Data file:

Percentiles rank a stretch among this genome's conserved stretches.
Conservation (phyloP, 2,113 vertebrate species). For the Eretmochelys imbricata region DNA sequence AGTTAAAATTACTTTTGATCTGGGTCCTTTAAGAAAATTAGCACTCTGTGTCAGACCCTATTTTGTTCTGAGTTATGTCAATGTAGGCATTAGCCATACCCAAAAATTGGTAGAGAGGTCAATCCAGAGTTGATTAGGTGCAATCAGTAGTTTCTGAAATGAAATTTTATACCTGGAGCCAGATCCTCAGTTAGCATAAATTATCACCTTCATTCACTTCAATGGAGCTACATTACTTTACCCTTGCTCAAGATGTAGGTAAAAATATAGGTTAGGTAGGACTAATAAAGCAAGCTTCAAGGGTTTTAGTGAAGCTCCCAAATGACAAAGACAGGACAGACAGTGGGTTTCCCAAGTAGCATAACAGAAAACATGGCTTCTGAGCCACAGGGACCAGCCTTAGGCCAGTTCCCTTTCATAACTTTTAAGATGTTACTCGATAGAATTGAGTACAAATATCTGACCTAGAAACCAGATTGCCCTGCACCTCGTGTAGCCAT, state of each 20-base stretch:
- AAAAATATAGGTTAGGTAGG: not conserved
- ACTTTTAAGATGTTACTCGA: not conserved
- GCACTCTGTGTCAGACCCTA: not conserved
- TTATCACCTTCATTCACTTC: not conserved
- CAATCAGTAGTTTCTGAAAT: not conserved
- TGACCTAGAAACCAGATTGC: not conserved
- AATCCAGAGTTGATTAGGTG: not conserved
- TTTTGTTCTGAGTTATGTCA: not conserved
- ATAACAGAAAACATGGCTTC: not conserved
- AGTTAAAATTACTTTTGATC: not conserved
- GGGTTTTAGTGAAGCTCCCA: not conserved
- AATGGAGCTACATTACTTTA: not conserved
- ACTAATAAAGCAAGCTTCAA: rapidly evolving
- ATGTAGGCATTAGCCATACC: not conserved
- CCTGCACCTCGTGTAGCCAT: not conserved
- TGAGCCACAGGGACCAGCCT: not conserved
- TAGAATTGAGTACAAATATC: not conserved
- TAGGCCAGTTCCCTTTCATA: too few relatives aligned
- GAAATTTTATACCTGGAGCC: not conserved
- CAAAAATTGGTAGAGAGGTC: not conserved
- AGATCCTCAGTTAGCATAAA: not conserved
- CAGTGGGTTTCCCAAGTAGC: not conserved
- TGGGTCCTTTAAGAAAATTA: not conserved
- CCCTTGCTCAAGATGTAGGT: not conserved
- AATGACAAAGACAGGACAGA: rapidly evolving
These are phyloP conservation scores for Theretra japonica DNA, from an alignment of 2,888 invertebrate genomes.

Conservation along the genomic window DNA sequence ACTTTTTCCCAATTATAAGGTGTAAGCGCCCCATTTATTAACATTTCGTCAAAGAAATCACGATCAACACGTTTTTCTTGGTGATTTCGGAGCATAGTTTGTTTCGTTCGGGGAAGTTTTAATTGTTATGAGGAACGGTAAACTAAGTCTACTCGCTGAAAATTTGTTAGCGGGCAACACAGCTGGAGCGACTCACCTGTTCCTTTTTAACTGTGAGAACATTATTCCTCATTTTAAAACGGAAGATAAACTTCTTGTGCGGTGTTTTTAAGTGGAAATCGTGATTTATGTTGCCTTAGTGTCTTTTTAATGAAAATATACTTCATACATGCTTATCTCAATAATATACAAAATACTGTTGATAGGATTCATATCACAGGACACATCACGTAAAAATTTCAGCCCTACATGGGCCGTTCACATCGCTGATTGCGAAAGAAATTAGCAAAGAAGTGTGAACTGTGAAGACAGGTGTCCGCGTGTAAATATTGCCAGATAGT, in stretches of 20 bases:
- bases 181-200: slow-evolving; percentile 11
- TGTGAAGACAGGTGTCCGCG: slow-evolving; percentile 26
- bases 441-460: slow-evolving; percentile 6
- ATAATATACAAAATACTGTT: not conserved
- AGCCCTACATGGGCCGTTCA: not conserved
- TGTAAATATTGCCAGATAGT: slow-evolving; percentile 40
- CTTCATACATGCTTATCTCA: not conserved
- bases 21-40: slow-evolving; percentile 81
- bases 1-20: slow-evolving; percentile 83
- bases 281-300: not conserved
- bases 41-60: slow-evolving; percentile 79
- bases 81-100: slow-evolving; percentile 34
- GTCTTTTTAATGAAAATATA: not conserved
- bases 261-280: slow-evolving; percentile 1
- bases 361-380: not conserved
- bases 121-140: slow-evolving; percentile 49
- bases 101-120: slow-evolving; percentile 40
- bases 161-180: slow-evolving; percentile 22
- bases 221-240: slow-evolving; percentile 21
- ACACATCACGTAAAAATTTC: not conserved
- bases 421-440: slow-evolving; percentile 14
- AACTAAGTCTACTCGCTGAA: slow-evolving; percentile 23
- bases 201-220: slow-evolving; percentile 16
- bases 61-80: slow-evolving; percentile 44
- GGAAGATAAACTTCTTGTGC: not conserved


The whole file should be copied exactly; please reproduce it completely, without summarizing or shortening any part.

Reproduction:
Percentiles rank a stretch among this genome's conserved stretches.
Conservation (phyloP, 2,113 vertebrate species). For the Eretmochelys imbricata region DNA sequence AGTTAAAATTACTTTTGATCTGGGTCCTTTAAGAAAATTAGCACTCTGTGTCAGACCCTATTTTGTTCTGAGTTATGTCAATGTAGGCATTAGCCATACCCAAAAATTGGTAGAGAGGTCAATCCAGAGTTGATTAGGTGCAATCAGTAGTTTCTGAAATGAAATTTTATACCTGGAGCCAGATCCTCAGTTAGCATAAATTATCACCTTCATTCACTTCAATGGAGCTACATTACTTTACCCTTGCTCAAGATGTAGGTAAAAATATAGGTTAGGTAGGACTAATAAAGCAAGCTTCAAGGGTTTTAGTGAAGCTCCCAAATGACAAAGACAGGACAGACAGTGGGTTTCCCAAGTAGCATAACAGAAAACATGGCTTCTGAGCCACAGGGACCAGCCTTAGGCCAGTTCCCTTTCATAACTTTTAAGATGTTACTCGATAGAATTGAGTACAAATATCTGACCTAGAAACCAGATTGCCCTGCACCTCGTGTAGCCAT, state of each 20-base stretch:
- AAAAATATAGGTTAGGTAGG: not conserved
- ACTTTTAAGATGTTACTCGA: not conserved
- GCACTCTGTGTCAGACCCTA: not conserved
- TTATCACCTTCATTCACTTC: not conserved
- CAATCAGTAGTTTCTGAAAT: not conserved
- TGACCTAGAAACCAGATTGC: not conserved
- AATCCAGAGTTGATTAGGTG: not conserved
- TTTTGTTCTGAGTTATGTCA: not conserved
- ATAACAGAAAACATGGCTTC: not conserved
- AGTTAAAATTACTTTTGATC: not conserved
- GGGTTTTAGTGAAGCTCCCA: not conserved
- AATGGAGCTACATTACTTTA: not conserved
- ACTAATAAAGCAAGCTTCAA: rapidly evolving
- ATGTAGGCATTAGCCATACC: not conserved
- CCTGCACCTCGTGTAGCCAT: not conserved
- TGAGCCACAGGGACCAGCCT: not conserved
- TAGAATTGAGTACAAATATC: not conserved
- TAGGCCAGTTCCCTTTCATA: too few relatives aligned
- GAAATTTTATACCTGGAGCC: not conserved
- CAAAAATTGGTAGAGAGGTC: not conserved
- AGATCCTCAGTTAGCATAAA: not conserved
- CAGTGGGTTTCCCAAGTAGC: not conserved
- TGGGTCCTTTAAGAAAATTA: not conserved
- CCCTTGCTCAAGATGTAGGT: not conserved
- AATGACAAAGACAGGACAGA: rapidly evolving
These are phyloP conservation scores for Theretra japonica DNA, from an alignment of 2,888 invertebrate genomes.

Conservation along the genomic window DNA sequence ACTTTTTCCCAATTATAAGGTGTAAGCGCCCCATTTATTAACATTTCGTCAAAGAAATCACGATCAACACGTTTTTCTTGGTGATTTCGGAGCATAGTTTGTTTCGTTCGGGGAAGTTTTAATTGTTATGAGGAACGGTAAACTAAGTCTACTCGCTGAAAATTTGTTAGCGGGCAACACAGCTGGAGCGACTCACCTGTTCCTTTTTAACTGTGAGAACATTATTCCTCATTTTAAAACGGAAGATAAACTTCTTGTGCGGTGTTTTTAAGTGGAAATCGTGATTTATGTTGCCTTAGTGTCTTTTTAATGAAAATATACTTCATACATGCTTATCTCAATAATATACAAAATACTGTTGATAGGATTCATATCACAGGACACATCACGTAAAAATTTCAGCCCTACATGGGCCGTTCACATCGCTGATTGCGAAAGAAATTAGCAAAGAAGTGTGAACTGTGAAGACAGGTGTCCGCGTGTAAATATTGCCAGATAGT, in stretches of 20 bases:
- bases 181-200: slow-evolving; percentile 11
- TGTGAAGACAGGTGTCCGCG: slow-evolving; percentile 26
- bases 441-460: slow-evolving; percentile 6
- ATAATATACAAAATACTGTT: not conserved
- AGCCCTACATGGGCCGTTCA: not conserved
- TGTAAATATTGCCAGATAGT: slow-evolving; percentile 40
- CTTCATACATGCTTATCTCA: not conserved
- bases 21-40: slow-evolving; percentile 81
- bases 1-20: slow-evolving; percentile 83
- bases 281-300: not conserved
- bases 41-60: slow-evolving; percentile 79
- bases 81-100: slow-evolving; percentile 34
- GTCTTTTTAATGAAAATATA: not conserved
- bases 261-280: slow-evolving; percentile 1
- bases 361-380: not conserved
- bases 121-140: slow-evolving; percentile 49
- bases 101-120: slow-evolving; percentile 40
- bases 161-180: slow-evolving; percentile 22
- bases 221-240: slow-evolving; percentile 21
- ACACATCACGTAAAAATTTC: not conserved
- bases 421-440: slow-evolving; percentile 14
- AACTAAGTCTACTCGCTGAA: slow-evolving; percentile 23
- bases 201-220: slow-evolving; percentile 16
- bases 61-80: slow-evolving; percentile 44
- GGAAGATAAACTTCTTGTGC: not conserved